December 22, 2009

James Cameron’s 1000 Gamerscore

After a little getting the band back together (which, honestly, has left me completely hoarse. I was singing way too intensely. Heh.) I was invited, last night, to a showing of James Cameron’s Avatar, a complete reinvention of how movies shall be made forever more. Why not go? I mean, if nothing else, there was going to be a bunch of talk going on about it on all my podcasts and shite. It would be good to actually know what’s up. I paid my crazy 12 dollars for the stupid glasses and ticket, and went.

I had went into the movie planning on completely hating it. Well, not completely hating, but certainly thinking it very silly, and very bad. All the reviews I had heard so far talked about how breathtaking it was to watch, and how empty the story was. Not usually one to be taken by visuals alone (not that they don’t help), I expected to be pretty down on the whole thing.
The farther you get away from Avatar, the more holes you find in it. But while I was in the theater, I admit I was mostly entranced. Pandora is fucking beautiful, and the Na’Vi are animated just… so fluidly, they really don’t look out of place next to the fully-human, filmed characters, which is a real feat. Well, let me rephrase that: they look out of place, but that’s because they’re aliens, awkward, and don’t know how to treat the smaller humans, as opposed to it being “oh, there’s a CGI dude next to that human dude.” There’s no doubt that all of that is really, really impressive. You’re seeing a lot of cool stuff.

The plot, though… there are no surprises. It is what I have heard described as a “noble savage, mighty whitey” storyline, and it is completely. Human becomes a Na’Vi, learns their ways, becomes their leader, better than them all. It’s… predictable. You know exactly what’s going to happen in this movie before you even sit down. You can see all the plot twists coming from two miles away. There are no surprises, and none of the characters are deep enough to give a shit about whatsoever, which I’m sure was something that was intended. People die, and you can tell it’s supposed to be moving, but it really just isn’t. The only thing that pulls at your heartstrings a little is when Love Interest (can you tell how important the characters on when I can’t remember the names of any of them) is upset and crying. Whoever did her acting and voice acting did something so seriously raw that you can’t help but sympathize a bit. Certainly some of the best anguish. But the moment she stops, you realize you don’t really agree with her. It wasn’t a great loss. It was just some stereotype that died. Besides that moment of crying, none of the acting takes these characters out of the realm of stereotype.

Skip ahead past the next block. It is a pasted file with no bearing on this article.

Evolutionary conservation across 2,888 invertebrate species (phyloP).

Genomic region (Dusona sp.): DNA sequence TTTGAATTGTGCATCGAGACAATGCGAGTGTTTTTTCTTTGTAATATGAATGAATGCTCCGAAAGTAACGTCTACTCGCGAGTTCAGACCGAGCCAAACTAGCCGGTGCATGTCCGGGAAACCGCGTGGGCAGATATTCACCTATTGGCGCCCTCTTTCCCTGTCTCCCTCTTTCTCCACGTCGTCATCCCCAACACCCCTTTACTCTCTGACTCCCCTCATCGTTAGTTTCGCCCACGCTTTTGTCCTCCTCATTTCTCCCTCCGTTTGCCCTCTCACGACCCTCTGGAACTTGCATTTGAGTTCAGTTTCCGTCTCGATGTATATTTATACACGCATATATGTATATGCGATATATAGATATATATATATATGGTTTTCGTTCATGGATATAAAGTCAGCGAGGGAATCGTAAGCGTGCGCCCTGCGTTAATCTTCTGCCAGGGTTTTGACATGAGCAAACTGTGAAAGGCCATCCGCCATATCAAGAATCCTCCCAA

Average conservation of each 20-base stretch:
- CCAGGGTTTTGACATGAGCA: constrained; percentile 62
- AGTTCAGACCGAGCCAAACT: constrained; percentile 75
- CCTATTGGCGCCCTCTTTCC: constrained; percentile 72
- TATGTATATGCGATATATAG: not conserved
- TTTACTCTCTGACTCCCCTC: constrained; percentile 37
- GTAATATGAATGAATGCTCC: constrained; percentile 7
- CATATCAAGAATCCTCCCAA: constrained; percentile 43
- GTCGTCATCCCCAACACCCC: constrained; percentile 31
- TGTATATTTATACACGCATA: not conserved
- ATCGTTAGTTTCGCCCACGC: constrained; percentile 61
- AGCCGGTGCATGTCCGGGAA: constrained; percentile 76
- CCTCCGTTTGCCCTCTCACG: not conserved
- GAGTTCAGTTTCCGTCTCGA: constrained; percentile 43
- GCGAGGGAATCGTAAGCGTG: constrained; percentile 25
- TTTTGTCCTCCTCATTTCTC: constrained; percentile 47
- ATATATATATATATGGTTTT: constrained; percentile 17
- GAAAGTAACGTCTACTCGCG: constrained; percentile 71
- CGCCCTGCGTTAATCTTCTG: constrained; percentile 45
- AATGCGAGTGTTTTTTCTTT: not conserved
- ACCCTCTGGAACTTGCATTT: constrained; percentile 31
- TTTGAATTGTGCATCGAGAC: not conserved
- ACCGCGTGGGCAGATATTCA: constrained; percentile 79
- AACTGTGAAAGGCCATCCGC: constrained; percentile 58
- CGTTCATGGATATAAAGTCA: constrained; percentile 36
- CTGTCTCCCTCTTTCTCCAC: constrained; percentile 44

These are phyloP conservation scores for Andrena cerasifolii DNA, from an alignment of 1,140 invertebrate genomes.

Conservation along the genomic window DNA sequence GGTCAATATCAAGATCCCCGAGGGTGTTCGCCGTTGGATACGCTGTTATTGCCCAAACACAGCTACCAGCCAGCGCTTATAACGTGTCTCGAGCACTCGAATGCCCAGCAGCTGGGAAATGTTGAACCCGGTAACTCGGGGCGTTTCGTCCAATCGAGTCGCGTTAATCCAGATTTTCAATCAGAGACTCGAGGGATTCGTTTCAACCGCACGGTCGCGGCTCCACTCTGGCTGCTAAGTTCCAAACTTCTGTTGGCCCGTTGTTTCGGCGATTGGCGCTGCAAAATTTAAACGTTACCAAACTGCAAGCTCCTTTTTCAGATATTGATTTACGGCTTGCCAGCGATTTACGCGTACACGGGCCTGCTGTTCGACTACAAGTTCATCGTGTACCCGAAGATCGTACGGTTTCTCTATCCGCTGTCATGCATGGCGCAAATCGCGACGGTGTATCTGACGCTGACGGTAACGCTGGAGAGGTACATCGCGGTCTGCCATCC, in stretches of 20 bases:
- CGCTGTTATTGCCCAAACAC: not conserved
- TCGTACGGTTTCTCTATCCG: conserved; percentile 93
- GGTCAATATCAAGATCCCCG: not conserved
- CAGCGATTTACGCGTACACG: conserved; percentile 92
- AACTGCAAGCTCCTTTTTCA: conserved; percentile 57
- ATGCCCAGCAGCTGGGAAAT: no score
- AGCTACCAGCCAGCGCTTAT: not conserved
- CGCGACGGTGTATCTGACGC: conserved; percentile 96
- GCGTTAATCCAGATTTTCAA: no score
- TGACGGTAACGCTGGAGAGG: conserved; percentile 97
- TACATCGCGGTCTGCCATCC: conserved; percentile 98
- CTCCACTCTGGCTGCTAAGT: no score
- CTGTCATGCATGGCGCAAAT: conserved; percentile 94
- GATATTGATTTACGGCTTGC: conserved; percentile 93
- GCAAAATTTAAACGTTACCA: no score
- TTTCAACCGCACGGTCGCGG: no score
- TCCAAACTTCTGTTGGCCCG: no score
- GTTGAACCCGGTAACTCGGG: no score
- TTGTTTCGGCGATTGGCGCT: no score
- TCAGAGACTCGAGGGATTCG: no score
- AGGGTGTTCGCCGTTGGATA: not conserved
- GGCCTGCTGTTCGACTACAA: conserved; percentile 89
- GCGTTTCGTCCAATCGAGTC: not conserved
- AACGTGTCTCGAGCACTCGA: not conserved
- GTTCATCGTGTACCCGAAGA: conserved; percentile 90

Seriously, if you’re going to spend so much money on making such a fucking beautiful movie, you really could spend some time on the acting. For example, this blew my mind: the ore the humans are on Pandora to get is literally called Unobtanium. Yes, the joke term for MacGuffin ores that allow fantastic sci-fi tech to work is the ACTUAL TERM for the ore. They really couldn’t have taken a few minutes to come up with an ore name while they were coming up with an entire Na’Vi language? That’s the kind of thing that’s in the first draft of a script, but then is written out. Ridiculous.
You could also, of course, write a story that doesn’t blatantly steal from most of early American literature. I mean, sure, steal from it. Nothing particularly wrong with that. Keep those themes and put them in a Sci-Fi setting. But dammit, at least try to mix it up. Just a little. To disguise what you’re doing. To leave some tiny inkling of suspense.

There is just so much that could be said on an English Majority thing about how bad the whole story is too, but I think I’ll leave that to the experts. Or at least finally see what they and Spoony have to say and see if that inspires me to write a companion post where I do that.

As I said, though, I can’t claim I didn’t enjoy it while I was in the theater. It is just such a technical showcase that it is just pretty damn cool to see play out. But goodness, if you want to see this film, see it in theaters. If you take away the 3D and the huge screen, I have a feeling it will be even harder to forgive its flaws. All the fun comes from that spectacle. This is a solid spectacle. But not a particularly good movie, and it is a shame that such effort was wasted on a plot so lackluster.

I can agree to an extent though I like how they used Unobtainium but I am sort of skeptical of the argument that ‘It’s been done before’. I personally have never really been surprised by any movie (with the exception of the movie Inferior Affairs that no one has ever heard of) But every movie is a copy of another movie. Spoony references that the Mech suits in the Movie are copies from the Matrix, but those are copies from countless other movies. I think it was a good movie, albeit it unoriginal, I don’t really know what people will expect. Literature, Movies, Video Games, in my own experience, they have always been predictable. Thoughts? :3

Comment by Kalllllleeee — December 22, 2009 @ 1:36 pm

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